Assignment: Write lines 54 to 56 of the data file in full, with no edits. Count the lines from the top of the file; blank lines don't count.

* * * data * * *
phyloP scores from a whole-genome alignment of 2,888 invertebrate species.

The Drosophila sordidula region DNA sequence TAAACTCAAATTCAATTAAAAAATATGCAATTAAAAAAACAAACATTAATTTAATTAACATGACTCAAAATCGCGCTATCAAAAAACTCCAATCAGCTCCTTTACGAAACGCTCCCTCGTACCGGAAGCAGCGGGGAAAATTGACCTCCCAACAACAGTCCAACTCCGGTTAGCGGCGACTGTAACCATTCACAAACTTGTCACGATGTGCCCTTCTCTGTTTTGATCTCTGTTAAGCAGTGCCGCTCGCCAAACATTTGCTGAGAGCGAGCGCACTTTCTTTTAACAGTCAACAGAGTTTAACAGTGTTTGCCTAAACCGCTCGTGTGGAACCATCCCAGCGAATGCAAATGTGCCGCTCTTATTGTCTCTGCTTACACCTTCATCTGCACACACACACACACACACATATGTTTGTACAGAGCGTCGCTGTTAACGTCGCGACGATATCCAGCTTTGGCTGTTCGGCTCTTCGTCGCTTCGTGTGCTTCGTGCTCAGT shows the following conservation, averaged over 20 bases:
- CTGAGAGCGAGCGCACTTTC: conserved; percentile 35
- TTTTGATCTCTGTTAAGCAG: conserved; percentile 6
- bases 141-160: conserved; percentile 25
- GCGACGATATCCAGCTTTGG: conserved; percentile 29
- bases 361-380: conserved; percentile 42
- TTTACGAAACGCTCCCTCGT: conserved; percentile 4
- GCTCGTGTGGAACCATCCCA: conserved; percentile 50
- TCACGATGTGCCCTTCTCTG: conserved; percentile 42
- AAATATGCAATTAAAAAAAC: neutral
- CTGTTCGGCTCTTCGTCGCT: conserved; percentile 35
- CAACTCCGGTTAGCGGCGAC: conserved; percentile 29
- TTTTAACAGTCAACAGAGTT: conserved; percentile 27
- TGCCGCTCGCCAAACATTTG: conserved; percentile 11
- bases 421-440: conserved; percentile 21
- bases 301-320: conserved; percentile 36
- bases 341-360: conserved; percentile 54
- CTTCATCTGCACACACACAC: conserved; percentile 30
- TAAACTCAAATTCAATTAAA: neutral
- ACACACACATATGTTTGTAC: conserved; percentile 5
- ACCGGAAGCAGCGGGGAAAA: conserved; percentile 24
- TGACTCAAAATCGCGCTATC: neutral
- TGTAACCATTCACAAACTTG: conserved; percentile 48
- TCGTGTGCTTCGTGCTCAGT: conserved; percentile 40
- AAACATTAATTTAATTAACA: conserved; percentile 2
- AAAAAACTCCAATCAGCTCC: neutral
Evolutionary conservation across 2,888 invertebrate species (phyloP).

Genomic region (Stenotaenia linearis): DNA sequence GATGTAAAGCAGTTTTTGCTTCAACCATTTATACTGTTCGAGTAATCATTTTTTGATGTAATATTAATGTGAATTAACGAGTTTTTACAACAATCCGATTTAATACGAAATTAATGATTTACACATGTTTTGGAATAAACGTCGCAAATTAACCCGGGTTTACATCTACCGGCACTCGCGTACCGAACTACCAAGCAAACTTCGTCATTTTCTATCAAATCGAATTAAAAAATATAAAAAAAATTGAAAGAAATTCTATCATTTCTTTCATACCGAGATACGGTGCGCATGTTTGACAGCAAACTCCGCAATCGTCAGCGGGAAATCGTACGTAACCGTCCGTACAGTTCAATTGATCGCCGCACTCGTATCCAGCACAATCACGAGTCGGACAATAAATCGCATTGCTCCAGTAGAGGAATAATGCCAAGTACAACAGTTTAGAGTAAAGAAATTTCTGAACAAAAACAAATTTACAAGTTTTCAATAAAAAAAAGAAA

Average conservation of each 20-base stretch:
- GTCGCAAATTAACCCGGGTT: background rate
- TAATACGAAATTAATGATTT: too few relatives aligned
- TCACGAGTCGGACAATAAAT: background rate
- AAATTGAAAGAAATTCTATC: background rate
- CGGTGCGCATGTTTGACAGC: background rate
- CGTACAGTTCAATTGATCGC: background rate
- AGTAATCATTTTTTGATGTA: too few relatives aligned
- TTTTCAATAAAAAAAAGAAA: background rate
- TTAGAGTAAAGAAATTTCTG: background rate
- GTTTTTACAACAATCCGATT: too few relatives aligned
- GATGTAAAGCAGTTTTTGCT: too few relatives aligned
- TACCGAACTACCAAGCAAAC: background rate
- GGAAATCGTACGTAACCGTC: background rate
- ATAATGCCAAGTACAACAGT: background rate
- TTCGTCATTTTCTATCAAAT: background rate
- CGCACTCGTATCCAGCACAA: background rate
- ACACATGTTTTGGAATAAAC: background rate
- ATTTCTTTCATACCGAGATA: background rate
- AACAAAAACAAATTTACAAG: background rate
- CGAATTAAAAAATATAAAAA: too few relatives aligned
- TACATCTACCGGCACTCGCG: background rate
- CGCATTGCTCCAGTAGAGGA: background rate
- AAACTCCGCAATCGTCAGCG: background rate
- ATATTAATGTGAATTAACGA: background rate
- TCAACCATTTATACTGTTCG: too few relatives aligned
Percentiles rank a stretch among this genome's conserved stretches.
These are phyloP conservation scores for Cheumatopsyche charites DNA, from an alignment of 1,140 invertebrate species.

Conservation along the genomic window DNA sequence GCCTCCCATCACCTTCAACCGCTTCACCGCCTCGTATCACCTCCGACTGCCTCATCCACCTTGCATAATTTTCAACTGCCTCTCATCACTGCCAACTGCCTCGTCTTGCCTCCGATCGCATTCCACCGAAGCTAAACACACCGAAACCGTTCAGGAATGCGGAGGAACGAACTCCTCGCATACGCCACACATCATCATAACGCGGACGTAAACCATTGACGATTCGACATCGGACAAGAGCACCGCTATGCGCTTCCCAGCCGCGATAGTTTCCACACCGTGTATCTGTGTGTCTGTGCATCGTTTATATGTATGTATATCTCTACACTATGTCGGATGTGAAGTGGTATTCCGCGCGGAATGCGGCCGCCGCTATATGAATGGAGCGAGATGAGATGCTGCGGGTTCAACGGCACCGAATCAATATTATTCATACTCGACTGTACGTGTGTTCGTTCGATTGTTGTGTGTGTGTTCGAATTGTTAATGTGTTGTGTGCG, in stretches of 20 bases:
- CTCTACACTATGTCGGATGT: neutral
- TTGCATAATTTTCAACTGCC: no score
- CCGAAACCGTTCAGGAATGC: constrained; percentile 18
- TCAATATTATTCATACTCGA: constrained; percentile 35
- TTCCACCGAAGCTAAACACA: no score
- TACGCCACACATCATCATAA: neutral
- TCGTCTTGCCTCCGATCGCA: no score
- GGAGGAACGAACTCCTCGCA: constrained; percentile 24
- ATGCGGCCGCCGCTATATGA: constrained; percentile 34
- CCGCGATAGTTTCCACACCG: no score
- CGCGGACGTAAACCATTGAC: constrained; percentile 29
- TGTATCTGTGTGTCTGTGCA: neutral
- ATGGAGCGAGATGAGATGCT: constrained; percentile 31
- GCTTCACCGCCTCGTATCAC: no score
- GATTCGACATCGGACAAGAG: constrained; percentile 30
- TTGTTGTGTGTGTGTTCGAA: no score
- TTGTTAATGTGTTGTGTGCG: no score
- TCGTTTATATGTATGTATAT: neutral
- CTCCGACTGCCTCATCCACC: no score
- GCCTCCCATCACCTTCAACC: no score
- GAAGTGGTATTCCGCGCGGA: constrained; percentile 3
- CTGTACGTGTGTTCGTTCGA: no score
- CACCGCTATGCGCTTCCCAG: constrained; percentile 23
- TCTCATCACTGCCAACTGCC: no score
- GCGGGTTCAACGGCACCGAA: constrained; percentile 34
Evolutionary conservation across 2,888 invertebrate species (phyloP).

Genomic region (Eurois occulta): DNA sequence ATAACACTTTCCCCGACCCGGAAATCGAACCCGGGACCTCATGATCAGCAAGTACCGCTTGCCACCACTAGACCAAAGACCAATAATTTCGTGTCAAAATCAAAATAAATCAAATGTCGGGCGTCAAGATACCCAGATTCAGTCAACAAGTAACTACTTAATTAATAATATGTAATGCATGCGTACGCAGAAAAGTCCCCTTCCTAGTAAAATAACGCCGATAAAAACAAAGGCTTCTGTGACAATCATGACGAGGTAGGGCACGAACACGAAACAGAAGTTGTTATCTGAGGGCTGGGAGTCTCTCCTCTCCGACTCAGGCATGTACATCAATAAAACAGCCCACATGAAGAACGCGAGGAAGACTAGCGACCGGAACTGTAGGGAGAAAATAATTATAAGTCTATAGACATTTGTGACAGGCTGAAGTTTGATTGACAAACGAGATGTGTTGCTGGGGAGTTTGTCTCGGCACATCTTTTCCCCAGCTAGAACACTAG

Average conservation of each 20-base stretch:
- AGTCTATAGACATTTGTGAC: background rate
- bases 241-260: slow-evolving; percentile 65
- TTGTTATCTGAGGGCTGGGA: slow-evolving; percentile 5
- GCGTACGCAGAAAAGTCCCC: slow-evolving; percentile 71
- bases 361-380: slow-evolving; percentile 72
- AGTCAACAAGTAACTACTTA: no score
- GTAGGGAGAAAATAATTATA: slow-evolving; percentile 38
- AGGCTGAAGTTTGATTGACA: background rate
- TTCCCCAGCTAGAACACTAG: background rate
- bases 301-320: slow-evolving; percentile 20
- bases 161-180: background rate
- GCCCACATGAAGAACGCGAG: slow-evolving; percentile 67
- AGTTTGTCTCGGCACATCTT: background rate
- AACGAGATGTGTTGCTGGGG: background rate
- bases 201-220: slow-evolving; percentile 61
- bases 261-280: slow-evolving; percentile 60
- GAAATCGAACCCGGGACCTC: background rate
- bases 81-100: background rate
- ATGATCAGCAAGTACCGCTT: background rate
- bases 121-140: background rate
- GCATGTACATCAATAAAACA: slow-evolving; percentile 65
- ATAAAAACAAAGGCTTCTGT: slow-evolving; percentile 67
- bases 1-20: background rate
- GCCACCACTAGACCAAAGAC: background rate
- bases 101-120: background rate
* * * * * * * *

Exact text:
- ATATTAATGTGAATTAACGA: background rate
- TCAACCATTTATACTGTTCG: too few relatives aligned
Percentiles rank a stretch among this genome's conserved stretches.